..."most definitely a stirring account of one woman's commitment to her marriage, her faith and her husband's dream. But David Sutherland's film...is not entirely successful because for most of its three-night run, it is unceasingly gloomy....Still, for those of sturdy constitution [it] provides more honest, intimate drama than a month's worth of fictional prime-time fare. And, in the fine journalistic tradition of "Frontline," the film's real strength may lie in the questions it raises about the wisdom of clinging at all costs to a noble but possibly outdated tradition."

Sun-Sentinel, Fort Lauderdae, Tom Jicha

"America's farmers feed the world. Alas, a distressing number don't make enough for their efforts to feed their own families. Hollywood has effectively dramatized this tragic reality numerous times but never as movingly as "The Farmer's Wife"....The result is a provocative, painful, yet ultimately heartening piece likely to be analyzed and discussed for years to come....The tendency of viewers to sample the network's new wares is certain to cut into the potential audience... Shame on the powers at PBS for their arrogance in not giving this marvelous production the opportunity to achieve the widest possible exposure."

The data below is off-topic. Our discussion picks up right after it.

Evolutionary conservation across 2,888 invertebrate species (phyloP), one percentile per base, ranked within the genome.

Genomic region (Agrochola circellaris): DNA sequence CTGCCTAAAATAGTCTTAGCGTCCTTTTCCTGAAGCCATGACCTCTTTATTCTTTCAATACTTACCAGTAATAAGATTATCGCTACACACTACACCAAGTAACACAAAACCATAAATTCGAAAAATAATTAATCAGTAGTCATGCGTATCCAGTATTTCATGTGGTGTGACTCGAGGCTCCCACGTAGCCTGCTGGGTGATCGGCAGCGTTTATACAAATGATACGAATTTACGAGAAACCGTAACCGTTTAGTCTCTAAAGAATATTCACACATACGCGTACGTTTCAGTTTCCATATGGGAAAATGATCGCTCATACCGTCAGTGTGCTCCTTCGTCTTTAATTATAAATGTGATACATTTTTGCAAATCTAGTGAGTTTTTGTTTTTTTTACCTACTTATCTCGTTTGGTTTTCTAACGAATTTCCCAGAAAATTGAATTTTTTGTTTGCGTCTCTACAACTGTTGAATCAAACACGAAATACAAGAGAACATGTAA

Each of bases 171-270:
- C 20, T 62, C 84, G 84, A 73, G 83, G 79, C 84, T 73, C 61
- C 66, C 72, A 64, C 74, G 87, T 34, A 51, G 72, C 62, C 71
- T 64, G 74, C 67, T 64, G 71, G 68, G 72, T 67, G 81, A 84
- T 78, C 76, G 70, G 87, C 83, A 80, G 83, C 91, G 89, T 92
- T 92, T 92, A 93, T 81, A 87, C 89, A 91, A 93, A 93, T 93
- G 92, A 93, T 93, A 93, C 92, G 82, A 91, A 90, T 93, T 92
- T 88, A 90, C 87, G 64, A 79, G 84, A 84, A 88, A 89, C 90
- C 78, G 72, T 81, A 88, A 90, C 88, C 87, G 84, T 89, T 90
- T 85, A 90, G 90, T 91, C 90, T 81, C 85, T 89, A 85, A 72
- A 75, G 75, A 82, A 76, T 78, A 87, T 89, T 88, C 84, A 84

Boston Herald, Monica Collins

"....A stunning epic...the most absorbing documentary to air on public television since "The Civil War"....."The Farmer's Wife should be remembered as the shining hit of the 1998-99 TV season--on PBS, or any network."

The Philadelphia Inquirer, Jonathan Storm

"Quite possibly, it will turn out to be the best program on television for the entire official ratings season .... If you value your aesthetic, intellectual or emotional life, you simply cannot ignore "The Farmer's Wife.".... [It] is a strange documentary. Universal in its themes, yet sometimes unsettlingly intimate. Deeply psychological, yet political. Artfully constructed, though its characters are guileless. Stunning to look at."

The Washington Times, Rob Owen

"At 6 1/2 hours, "The Farmer's Wife" probably could have been trimmed by at least an hour. It seems bloated and sometimes repetitive, particularly in regard to the amount of time spent on the friction between Mr. Buschkoetter and his father and between Mrs. Buschkoetter and her family. But most of the time is necessary to develop the various threads in their relationship and explore the dynamics and personalities of their children, which don't begin to emerge until the second night."